There are no shortages of books and other publications about (or taking place in/around) restaurants. As someone who works in this business and is an absolute fanatic about the industry, I try to read whatever I can get my hands on; whether the weekly updates from Nation’s Restaurant News or the more esoteric reading of George Orwell’s turns working in hotels and restaurants in his 1933 classic Down and Out in Paris and London…I gain something from them all.
Below I’ve listed some of my favorites. Check them out and see if they are some of yours as well.
The Apprentice: My Life in the Kitchen by Jacques Pepin
There are many reasons cooking in America has been elevated to an art form and a calling for many people, and Jacques Pepin is one of them. He helped bring not only the passion of French cooking to this country, but the much harder to master technical skills as well. Sat across the room from him at a perfect dinner in 2002 at The French Laundry.
Eat Me: The Food and Philosophy of Kenny Shopsin
Shopsin’s is a one-of-a-kind deli/market on the Lower East Side of New York. It’s owner, Kenny Shopsin, is famous for his surly demeanor, his promise to throw out any vegans who come in the door and his ability to not only memorize, but execute a menu that runs into the HUNDREDS of options. Click below to see what I mean…
Click to access shopsinsmenu.pdf
A documentary about Shopsin’s titled I Like Killing Flies came out in 2004. A must-see and you will laugh out loud at this curmudgeon with a heart (and spatula) of gold.
Kitchen Confidential by Anthony Bourdain
For restaurant lifers like me, this was it…this was the inside joke, the wink across the room, the silent toast celebrating what only we knew.
Bourdain’s tome hit like a freight train for industry people, who upon reading for the first time, and the 2nd time and the 5th, would exclaim “YEAH MOTHERF#*&ER!” regarding the truths we found inside.
He wrote it as a love letter of sorts to the guys and gals who populate restaurant kitchens across this land of ours, and while he has moved on to different adventures on Food Network, etc, he remains on the bucket list of fellow inmates with whom I will drink a bourbon someday.
Comfort Me with Apples + Tender at the Bone by Ruth Reichl
The cool thing about Reichl’s work is not just the love affair she has with food and cooking but the INTIMACY with which she writes about them. She makes you feel like you are right there, whether in her position as the editor-in chief of the now-defunct Gourmet magazine or in her anonymous, yet powerful, roles as food critic for the Los Angeles Times and the New York Times.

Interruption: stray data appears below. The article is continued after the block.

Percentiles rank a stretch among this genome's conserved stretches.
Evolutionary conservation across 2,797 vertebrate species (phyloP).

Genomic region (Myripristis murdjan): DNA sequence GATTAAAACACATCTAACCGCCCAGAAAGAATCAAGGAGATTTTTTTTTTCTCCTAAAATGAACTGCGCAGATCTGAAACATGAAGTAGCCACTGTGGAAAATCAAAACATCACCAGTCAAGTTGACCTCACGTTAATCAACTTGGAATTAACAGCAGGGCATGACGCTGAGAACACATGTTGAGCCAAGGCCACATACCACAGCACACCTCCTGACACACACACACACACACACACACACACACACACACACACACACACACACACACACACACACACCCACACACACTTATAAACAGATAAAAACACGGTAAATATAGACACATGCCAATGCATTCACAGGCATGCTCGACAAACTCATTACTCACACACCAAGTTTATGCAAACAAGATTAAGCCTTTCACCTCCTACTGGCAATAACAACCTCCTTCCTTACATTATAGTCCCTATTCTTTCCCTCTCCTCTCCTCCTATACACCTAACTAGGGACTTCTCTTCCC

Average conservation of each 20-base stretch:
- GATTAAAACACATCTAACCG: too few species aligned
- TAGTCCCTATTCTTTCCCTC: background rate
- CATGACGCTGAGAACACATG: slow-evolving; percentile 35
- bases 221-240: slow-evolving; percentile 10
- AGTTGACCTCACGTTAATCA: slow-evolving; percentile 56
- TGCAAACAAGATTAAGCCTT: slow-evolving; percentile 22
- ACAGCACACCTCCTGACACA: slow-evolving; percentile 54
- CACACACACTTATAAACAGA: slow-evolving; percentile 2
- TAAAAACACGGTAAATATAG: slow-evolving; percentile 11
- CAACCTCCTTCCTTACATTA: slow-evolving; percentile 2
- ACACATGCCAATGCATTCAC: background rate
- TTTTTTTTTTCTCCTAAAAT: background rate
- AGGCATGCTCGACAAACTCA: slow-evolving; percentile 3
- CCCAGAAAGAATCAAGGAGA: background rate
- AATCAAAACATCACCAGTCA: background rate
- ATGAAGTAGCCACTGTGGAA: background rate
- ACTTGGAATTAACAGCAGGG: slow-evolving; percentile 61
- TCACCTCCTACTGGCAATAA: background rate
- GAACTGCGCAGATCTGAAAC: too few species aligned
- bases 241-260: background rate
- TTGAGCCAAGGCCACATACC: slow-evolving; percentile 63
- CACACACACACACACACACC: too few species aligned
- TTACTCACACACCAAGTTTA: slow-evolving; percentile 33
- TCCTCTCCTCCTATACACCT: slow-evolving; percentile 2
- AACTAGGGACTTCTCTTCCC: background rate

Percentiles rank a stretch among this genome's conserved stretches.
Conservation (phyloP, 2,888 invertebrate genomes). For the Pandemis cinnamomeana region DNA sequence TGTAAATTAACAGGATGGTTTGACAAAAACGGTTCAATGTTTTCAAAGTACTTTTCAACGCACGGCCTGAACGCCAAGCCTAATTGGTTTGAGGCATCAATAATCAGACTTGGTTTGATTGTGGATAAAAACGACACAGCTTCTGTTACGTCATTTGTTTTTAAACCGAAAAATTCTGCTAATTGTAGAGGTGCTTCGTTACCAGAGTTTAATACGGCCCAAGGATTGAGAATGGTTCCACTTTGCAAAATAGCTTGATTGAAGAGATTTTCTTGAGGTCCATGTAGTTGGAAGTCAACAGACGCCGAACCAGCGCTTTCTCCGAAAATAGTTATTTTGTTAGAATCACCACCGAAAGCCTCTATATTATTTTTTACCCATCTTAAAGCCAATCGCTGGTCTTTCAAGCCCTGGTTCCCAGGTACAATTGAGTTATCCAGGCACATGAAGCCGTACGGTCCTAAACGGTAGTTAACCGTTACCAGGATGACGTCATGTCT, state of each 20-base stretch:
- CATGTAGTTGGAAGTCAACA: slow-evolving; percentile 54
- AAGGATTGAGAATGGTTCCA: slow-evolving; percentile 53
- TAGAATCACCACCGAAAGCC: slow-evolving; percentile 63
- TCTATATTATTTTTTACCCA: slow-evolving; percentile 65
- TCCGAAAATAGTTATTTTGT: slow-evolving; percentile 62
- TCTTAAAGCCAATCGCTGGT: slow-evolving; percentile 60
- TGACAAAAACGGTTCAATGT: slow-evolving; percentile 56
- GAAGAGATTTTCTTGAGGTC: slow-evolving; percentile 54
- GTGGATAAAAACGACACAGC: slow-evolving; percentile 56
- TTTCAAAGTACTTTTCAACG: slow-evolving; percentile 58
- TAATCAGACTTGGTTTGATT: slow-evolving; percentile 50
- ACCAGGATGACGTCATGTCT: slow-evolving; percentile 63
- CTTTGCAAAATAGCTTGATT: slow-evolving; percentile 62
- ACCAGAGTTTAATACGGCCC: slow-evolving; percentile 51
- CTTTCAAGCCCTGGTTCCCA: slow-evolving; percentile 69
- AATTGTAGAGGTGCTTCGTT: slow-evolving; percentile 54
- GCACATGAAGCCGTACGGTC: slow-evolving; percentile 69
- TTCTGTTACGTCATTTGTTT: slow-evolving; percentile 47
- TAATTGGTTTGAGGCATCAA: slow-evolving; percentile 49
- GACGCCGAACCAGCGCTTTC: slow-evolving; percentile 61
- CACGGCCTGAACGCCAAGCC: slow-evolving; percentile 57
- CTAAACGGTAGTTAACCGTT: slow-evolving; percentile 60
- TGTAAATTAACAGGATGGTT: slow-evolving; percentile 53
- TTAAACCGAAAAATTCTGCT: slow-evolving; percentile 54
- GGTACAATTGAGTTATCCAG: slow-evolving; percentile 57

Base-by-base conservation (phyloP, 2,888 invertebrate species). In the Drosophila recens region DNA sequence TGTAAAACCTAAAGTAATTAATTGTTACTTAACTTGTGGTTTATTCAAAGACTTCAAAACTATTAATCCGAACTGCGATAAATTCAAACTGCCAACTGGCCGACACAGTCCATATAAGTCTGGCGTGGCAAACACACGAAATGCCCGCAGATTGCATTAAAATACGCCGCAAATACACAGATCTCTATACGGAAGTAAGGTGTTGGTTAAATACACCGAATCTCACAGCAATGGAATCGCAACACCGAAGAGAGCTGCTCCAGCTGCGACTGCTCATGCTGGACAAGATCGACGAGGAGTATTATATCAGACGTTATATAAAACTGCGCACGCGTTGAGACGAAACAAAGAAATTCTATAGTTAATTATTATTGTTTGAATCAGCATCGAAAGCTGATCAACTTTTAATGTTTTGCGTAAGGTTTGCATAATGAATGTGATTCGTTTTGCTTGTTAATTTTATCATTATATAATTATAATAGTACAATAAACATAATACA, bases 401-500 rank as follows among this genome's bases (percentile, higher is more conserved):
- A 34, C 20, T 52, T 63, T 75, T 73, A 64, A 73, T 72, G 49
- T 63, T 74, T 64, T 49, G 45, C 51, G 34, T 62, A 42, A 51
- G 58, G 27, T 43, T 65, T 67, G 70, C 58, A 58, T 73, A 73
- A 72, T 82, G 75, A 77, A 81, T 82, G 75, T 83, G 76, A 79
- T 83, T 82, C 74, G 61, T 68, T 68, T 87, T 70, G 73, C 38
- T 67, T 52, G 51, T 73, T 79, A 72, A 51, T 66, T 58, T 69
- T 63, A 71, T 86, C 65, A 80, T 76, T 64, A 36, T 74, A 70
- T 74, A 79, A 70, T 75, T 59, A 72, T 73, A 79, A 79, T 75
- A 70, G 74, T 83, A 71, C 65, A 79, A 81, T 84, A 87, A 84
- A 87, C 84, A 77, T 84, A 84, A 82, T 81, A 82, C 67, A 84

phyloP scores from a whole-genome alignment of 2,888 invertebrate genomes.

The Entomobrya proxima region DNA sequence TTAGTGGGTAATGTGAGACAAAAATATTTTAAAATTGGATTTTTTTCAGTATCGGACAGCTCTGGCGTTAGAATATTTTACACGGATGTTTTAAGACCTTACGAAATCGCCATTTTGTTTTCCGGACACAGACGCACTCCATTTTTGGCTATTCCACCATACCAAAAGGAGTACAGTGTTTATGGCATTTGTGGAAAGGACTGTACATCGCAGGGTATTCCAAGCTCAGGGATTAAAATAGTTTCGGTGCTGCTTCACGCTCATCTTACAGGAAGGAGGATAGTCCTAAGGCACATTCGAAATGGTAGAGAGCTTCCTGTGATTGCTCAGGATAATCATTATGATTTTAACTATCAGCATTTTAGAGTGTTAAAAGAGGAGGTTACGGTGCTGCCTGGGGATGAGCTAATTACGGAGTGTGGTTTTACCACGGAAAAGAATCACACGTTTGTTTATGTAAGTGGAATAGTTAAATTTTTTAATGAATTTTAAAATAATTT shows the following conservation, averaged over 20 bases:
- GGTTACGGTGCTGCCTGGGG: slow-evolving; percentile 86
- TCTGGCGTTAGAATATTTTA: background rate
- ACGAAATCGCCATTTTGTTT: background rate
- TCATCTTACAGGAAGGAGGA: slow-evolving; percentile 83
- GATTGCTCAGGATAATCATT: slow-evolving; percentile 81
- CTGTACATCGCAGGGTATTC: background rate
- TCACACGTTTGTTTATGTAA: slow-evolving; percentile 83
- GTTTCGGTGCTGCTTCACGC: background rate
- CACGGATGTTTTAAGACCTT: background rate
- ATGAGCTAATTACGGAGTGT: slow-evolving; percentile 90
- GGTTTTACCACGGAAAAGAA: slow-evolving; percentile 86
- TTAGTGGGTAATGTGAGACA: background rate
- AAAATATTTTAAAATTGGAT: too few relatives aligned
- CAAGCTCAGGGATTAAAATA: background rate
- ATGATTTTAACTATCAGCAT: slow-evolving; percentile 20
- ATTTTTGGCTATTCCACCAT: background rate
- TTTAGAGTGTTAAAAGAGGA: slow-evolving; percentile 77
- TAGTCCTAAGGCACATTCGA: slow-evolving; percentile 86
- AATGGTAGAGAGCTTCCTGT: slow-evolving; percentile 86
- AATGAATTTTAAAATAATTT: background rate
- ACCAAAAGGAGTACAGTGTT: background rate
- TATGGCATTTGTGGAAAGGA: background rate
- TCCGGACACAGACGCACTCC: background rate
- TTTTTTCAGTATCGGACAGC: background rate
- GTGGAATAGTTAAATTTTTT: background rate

California Dish by Jeremiah Tower
Jeremiah Tower was present at the dawn of what is now chef-driven dining in America. A self-taught devotee of food, Jeremiah (after receiving a masters degree in architecture from Harvard), approached the temple of locavore cuisine Chez Panisse and its sorceress Alice Waters and began one of the famed culinary partnerships of all time.
This book is a great look back at the evolution of modern American cooking. Jeremiah eventually left Berkeley to chart his own course with the legendary Stars restaurant in San Francisco, a launching pad for many culinary superstars of the 90’s and into today: Mario Batali, Mark Miller(Coyote Cafe), Brenden Walsh (Arizona 206) and Mark Franz(Farallon) to name a few.
Devil in the Kitchen: Sex, Pain, Madness and the Making of a Great Chef by Marco Pierre White
If you want to know why Gordon Ramsey acts the way he does, look no further than this man. Once one of the youngest chefs to earn three Michelin stars for culinary excellence, he ran roughshod over the competition and demanded total excellence from the people working for him. Ramsey and many other young turks grew up under his iron gaze.
While today kitchen’s are a tad more…civilized…Marco Pierre White in his heyday was someone with a singular vision and to hell with anyone who got in his way.
The Soul of a Chef / The Making of a Chef by Michael Ruhlman
I hate Michael Ruhlman.
Ok, I don’t really hate him. I just covet his writing skills and his ability to make it all seem so effortless. These two books did a great job of distilling down what it takes every day to be a great cook at the level successful restaurants demand.
The Making of a Chef found Ruhlman enrolled at the Culinary Institute of America to take us inside this country’s most prestigious cooking school. His follow-up, The Soul of a Chef, details top chefs from around the globe vying for the Master Certified Chef designation. In the 2nd half of the book, Ruhlman compares and contrasts passionate cooking through the eyes of the vaunted Thomas Keller and then-newcomer Michael Symon.
Both are fascinating to read and well worth the time for a restaurant pro or “civilian” alike.